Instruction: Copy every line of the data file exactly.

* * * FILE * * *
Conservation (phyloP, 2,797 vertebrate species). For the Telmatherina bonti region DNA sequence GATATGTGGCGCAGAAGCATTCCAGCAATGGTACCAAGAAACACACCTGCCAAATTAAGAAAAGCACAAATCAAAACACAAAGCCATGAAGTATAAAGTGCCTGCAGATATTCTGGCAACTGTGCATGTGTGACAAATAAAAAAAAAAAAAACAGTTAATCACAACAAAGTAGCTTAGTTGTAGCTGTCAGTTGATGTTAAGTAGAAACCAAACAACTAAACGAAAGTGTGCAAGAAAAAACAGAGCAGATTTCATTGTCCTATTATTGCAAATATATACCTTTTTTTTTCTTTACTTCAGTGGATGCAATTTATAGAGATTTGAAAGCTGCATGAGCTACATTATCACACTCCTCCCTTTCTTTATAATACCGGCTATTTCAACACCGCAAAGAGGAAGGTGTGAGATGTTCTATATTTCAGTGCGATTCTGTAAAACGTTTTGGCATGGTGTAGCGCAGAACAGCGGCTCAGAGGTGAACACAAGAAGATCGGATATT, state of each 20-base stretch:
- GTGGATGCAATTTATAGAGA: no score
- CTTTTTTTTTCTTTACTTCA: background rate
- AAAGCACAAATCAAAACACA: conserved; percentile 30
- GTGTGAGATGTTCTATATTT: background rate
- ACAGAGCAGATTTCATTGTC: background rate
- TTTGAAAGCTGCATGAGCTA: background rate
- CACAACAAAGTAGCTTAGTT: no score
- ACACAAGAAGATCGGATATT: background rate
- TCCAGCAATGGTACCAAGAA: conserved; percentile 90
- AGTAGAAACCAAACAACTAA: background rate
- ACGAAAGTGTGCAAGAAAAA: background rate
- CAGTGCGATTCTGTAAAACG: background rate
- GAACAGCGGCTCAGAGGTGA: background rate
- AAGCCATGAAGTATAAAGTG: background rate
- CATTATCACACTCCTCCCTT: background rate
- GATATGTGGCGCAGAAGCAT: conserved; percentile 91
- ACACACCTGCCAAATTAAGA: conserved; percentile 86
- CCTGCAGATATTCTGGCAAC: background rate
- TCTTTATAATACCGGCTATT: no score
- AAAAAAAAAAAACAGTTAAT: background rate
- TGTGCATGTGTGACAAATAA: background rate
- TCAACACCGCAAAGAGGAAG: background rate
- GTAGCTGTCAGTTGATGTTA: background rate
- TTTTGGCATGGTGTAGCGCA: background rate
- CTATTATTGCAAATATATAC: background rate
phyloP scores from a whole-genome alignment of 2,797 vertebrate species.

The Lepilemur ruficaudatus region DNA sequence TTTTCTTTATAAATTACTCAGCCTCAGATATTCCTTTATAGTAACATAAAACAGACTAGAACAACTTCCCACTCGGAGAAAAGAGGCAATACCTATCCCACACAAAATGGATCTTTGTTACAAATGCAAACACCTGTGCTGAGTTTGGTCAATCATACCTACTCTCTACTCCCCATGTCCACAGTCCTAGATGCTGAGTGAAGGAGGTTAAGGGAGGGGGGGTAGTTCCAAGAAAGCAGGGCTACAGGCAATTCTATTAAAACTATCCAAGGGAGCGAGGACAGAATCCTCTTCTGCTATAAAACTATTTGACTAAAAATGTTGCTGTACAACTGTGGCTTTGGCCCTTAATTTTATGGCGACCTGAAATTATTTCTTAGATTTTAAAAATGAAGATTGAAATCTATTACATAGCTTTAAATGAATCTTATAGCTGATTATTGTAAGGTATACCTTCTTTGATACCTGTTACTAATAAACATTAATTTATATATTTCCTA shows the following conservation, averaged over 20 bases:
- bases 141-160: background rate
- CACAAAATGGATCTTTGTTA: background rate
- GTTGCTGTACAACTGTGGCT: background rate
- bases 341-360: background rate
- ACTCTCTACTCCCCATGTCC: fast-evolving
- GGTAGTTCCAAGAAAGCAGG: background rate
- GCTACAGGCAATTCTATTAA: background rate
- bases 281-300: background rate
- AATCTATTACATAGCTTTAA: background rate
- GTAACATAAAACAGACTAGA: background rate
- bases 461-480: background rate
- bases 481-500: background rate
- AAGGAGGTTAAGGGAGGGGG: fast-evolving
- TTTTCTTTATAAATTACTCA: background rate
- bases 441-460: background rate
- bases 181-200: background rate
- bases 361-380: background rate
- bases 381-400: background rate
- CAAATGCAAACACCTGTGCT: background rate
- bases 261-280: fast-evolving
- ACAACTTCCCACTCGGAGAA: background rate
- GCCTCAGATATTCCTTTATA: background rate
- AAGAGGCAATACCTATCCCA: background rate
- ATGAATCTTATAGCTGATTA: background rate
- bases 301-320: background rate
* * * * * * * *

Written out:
Conservation (phyloP, 2,797 vertebrate species). For the Telmatherina bonti region DNA sequence GATATGTGGCGCAGAAGCATTCCAGCAATGGTACCAAGAAACACACCTGCCAAATTAAGAAAAGCACAAATCAAAACACAAAGCCATGAAGTATAAAGTGCCTGCAGATATTCTGGCAACTGTGCATGTGTGACAAATAAAAAAAAAAAAAACAGTTAATCACAACAAAGTAGCTTAGTTGTAGCTGTCAGTTGATGTTAAGTAGAAACCAAACAACTAAACGAAAGTGTGCAAGAAAAAACAGAGCAGATTTCATTGTCCTATTATTGCAAATATATACCTTTTTTTTTCTTTACTTCAGTGGATGCAATTTATAGAGATTTGAAAGCTGCATGAGCTACATTATCACACTCCTCCCTTTCTTTATAATACCGGCTATTTCAACACCGCAAAGAGGAAGGTGTGAGATGTTCTATATTTCAGTGCGATTCTGTAAAACGTTTTGGCATGGTGTAGCGCAGAACAGCGGCTCAGAGGTGAACACAAGAAGATCGGATATT, state of each 20-base stretch:
- GTGGATGCAATTTATAGAGA: no score
- CTTTTTTTTTCTTTACTTCA: background rate
- AAAGCACAAATCAAAACACA: conserved; percentile 30
- GTGTGAGATGTTCTATATTT: background rate
- ACAGAGCAGATTTCATTGTC: background rate
- TTTGAAAGCTGCATGAGCTA: background rate
- CACAACAAAGTAGCTTAGTT: no score
- ACACAAGAAGATCGGATATT: background rate
- TCCAGCAATGGTACCAAGAA: conserved; percentile 90
- AGTAGAAACCAAACAACTAA: background rate
- ACGAAAGTGTGCAAGAAAAA: background rate
- CAGTGCGATTCTGTAAAACG: background rate
- GAACAGCGGCTCAGAGGTGA: background rate
- AAGCCATGAAGTATAAAGTG: background rate
- CATTATCACACTCCTCCCTT: background rate
- GATATGTGGCGCAGAAGCAT: conserved; percentile 91
- ACACACCTGCCAAATTAAGA: conserved; percentile 86
- CCTGCAGATATTCTGGCAAC: background rate
- TCTTTATAATACCGGCTATT: no score
- AAAAAAAAAAAACAGTTAAT: background rate
- TGTGCATGTGTGACAAATAA: background rate
- TCAACACCGCAAAGAGGAAG: background rate
- GTAGCTGTCAGTTGATGTTA: background rate
- TTTTGGCATGGTGTAGCGCA: background rate
- CTATTATTGCAAATATATAC: background rate
phyloP scores from a whole-genome alignment of 2,797 vertebrate species.

The Lepilemur ruficaudatus region DNA sequence TTTTCTTTATAAATTACTCAGCCTCAGATATTCCTTTATAGTAACATAAAACAGACTAGAACAACTTCCCACTCGGAGAAAAGAGGCAATACCTATCCCACACAAAATGGATCTTTGTTACAAATGCAAACACCTGTGCTGAGTTTGGTCAATCATACCTACTCTCTACTCCCCATGTCCACAGTCCTAGATGCTGAGTGAAGGAGGTTAAGGGAGGGGGGGTAGTTCCAAGAAAGCAGGGCTACAGGCAATTCTATTAAAACTATCCAAGGGAGCGAGGACAGAATCCTCTTCTGCTATAAAACTATTTGACTAAAAATGTTGCTGTACAACTGTGGCTTTGGCCCTTAATTTTATGGCGACCTGAAATTATTTCTTAGATTTTAAAAATGAAGATTGAAATCTATTACATAGCTTTAAATGAATCTTATAGCTGATTATTGTAAGGTATACCTTCTTTGATACCTGTTACTAATAAACATTAATTTATATATTTCCTA shows the following conservation, averaged over 20 bases:
- bases 141-160: background rate
- CACAAAATGGATCTTTGTTA: background rate
- GTTGCTGTACAACTGTGGCT: background rate
- bases 341-360: background rate
- ACTCTCTACTCCCCATGTCC: fast-evolving
- GGTAGTTCCAAGAAAGCAGG: background rate
- GCTACAGGCAATTCTATTAA: background rate
- bases 281-300: background rate
- AATCTATTACATAGCTTTAA: background rate
- GTAACATAAAACAGACTAGA: background rate
- bases 461-480: background rate
- bases 481-500: background rate
- AAGGAGGTTAAGGGAGGGGG: fast-evolving
- TTTTCTTTATAAATTACTCA: background rate
- bases 441-460: background rate
- bases 181-200: background rate
- bases 361-380: background rate
- bases 381-400: background rate
- CAAATGCAAACACCTGTGCT: background rate
- bases 261-280: fast-evolving
- ACAACTTCCCACTCGGAGAA: background rate
- GCCTCAGATATTCCTTTATA: background rate
- AAGAGGCAATACCTATCCCA: background rate
- ATGAATCTTATAGCTGATTA: background rate
- bases 301-320: background rate